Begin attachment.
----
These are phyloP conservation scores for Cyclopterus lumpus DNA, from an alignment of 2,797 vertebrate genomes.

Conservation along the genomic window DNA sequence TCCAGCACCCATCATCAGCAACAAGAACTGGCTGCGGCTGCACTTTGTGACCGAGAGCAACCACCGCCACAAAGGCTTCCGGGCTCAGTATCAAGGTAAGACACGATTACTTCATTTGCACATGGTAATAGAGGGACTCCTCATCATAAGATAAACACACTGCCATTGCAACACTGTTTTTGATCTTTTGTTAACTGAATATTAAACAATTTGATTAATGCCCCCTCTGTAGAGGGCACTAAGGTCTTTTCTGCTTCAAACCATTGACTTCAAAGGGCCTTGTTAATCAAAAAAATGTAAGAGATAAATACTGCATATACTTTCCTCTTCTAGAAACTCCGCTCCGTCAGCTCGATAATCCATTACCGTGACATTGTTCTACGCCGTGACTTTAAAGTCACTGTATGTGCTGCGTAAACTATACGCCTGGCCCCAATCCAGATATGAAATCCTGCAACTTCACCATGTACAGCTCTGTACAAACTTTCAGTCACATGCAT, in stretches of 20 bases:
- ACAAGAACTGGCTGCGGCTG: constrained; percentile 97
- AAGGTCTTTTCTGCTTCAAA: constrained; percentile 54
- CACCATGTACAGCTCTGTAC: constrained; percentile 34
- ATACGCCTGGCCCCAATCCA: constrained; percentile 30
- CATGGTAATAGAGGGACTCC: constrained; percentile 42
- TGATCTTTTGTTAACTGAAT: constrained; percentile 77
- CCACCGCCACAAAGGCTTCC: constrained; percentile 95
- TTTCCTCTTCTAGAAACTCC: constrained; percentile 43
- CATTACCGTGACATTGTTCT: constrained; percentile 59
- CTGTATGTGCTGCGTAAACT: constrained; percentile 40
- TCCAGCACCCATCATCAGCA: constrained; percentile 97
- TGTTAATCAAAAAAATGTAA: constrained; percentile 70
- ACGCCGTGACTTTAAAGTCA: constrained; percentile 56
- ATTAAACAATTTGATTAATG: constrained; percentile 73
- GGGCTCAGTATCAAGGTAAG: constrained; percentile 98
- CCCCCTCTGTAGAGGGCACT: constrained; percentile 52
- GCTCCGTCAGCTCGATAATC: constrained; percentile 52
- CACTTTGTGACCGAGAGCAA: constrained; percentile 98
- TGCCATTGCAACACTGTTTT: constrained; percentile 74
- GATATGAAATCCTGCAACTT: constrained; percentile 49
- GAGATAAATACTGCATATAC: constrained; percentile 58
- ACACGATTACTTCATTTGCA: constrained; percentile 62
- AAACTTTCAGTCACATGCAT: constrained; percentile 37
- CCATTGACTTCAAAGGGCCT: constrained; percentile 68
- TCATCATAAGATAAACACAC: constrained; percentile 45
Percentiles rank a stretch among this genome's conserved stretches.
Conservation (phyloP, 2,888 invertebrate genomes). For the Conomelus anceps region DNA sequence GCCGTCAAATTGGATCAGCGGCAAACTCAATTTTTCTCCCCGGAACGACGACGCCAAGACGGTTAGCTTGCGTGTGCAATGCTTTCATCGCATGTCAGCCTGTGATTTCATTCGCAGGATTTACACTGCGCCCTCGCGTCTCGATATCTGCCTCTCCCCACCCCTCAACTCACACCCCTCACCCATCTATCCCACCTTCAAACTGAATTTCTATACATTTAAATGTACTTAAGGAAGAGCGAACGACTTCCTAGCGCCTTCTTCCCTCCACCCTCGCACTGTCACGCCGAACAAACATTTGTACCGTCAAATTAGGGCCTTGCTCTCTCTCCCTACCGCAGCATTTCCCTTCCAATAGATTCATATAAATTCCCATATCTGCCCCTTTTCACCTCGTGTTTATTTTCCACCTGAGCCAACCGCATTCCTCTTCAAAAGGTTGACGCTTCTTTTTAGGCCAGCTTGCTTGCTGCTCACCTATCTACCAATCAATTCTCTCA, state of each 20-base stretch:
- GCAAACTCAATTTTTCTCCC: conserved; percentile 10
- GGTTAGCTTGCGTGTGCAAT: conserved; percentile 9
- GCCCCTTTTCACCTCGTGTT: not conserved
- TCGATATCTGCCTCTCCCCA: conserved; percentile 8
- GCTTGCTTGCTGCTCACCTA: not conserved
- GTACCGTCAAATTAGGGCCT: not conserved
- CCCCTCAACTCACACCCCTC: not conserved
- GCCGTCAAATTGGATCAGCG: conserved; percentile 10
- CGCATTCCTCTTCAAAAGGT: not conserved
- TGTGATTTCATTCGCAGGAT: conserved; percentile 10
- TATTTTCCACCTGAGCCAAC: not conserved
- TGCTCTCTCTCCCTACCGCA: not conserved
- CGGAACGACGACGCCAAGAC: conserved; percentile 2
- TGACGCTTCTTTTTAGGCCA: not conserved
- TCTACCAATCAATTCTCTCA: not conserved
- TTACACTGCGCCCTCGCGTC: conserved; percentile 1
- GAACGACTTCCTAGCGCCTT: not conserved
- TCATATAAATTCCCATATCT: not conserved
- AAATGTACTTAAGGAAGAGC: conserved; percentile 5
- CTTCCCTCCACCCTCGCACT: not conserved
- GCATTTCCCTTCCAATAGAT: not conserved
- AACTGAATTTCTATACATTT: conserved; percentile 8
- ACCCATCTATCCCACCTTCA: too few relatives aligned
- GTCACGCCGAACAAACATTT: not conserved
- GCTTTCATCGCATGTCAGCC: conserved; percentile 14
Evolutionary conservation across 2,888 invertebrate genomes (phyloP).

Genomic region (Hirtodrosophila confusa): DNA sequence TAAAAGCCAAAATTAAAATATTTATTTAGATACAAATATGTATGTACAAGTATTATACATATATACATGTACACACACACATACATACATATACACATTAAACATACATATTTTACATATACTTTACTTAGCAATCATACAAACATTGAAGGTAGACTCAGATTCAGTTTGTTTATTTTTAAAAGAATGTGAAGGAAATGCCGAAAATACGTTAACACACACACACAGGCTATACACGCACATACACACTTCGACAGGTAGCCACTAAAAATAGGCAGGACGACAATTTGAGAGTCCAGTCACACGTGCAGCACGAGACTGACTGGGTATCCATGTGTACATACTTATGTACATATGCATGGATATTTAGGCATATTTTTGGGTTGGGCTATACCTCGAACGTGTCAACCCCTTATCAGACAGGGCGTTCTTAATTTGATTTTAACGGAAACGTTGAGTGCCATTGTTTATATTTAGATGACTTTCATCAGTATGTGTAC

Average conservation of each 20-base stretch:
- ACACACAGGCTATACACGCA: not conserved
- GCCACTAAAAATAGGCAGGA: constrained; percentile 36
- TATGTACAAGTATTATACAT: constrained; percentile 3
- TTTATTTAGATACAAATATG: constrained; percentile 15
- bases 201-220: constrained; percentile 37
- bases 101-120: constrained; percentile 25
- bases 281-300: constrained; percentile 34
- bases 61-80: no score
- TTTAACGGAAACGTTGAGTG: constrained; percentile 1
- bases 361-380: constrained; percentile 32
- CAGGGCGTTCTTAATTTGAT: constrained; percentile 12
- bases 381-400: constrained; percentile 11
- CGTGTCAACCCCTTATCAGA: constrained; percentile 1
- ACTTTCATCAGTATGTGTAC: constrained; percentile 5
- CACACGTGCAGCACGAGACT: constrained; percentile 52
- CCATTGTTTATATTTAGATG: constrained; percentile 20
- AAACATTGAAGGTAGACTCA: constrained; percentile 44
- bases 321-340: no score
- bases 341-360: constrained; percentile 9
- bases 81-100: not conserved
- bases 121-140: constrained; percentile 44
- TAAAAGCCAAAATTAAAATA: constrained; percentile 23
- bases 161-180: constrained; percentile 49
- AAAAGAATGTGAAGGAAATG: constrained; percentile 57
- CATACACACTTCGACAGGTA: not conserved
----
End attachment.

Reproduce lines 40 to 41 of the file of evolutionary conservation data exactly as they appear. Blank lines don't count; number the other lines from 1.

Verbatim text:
- TATTTTCCACCTGAGCCAAC: not conserved
- TGCTCTCTCTCCCTACCGCA: not conserved